Big storms here on Earth are capable of tearing down power lines and even toppling structures, but no weather pattern you’ve experienced this planet holds a candle to the colossal storms of Jupiter. The gas giant is well known for its incredible swirling vortexes that last centuries, and a new photo captured by NASA’s Juno spacecraft shows off a pair of the largest Jupiter storms getting very close.

The image features Jupiter’s iconic Great Red Spot as well as a smaller but still massive storm called Oval BA, which has been going through a series of dramatic changes over the past couple of decades.

“This new perspective captures the notable Great Red Spot, as well as a massive storm called Oval BA,” NASA says in a statement. “The storm reached its current size when three smaller spots collided and merged in the year 2000. The Great Red Spot, which is about twice as wide as Oval BA, may have formed from the same process centuries ago.”

Even after the trio of smaller storms merged to become Oval BA, its appearance began to evolve. As NASA notes, the storm used to have a bold orange ring near its edge which has since shifted to a pale yellowish white.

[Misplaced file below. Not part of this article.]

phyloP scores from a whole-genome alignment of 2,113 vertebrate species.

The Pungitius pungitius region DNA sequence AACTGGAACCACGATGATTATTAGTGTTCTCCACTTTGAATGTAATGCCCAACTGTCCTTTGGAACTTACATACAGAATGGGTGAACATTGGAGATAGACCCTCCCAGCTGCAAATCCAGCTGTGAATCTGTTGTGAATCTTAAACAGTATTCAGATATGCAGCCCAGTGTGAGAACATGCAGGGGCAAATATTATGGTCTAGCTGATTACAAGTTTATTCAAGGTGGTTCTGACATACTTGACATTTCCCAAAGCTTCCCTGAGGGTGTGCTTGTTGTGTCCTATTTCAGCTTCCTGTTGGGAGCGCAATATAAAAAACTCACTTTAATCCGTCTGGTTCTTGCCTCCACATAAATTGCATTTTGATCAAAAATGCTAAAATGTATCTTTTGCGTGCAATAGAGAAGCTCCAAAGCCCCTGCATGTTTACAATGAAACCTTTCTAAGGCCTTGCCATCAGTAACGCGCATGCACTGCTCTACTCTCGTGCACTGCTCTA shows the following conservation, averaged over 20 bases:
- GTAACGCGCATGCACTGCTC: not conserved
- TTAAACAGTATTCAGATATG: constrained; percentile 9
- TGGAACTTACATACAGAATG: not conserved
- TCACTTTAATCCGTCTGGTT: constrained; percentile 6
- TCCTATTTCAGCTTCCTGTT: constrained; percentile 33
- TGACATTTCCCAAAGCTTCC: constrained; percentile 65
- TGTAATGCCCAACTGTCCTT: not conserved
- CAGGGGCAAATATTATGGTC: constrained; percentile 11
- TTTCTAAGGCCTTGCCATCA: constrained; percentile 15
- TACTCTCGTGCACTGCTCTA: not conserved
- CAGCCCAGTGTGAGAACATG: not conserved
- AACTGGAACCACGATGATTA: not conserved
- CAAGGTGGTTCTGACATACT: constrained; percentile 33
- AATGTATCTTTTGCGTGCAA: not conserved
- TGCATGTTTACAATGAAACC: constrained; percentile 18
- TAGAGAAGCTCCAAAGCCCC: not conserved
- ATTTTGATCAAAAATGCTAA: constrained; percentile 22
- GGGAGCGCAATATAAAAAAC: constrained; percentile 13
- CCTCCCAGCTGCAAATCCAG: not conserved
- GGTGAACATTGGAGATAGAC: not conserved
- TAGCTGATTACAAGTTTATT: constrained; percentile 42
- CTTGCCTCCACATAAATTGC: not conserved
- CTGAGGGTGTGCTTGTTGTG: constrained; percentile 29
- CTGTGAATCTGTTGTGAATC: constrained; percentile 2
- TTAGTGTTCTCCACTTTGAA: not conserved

The photo was snapped on December 21, 2018, and Juno was between 23,800 miles and 34,500 miles from the planet’s cloud tops when it captured the image. The photo is color-enhanced to bring out more of the detail than was visible in the raw image.

Scientists using Juno’s powerful instruments have learned a lot about Jupiter and its colossal storms in recent years. Using Juno data, researchers determined that storms like the Great Red Spot stretch far deeper into the planet than was previously assumed. A study in 2017 revealed that the Great Red Spot extends an incredible 200 miles into the atmosphere, but it’s also rapidly shrinking.

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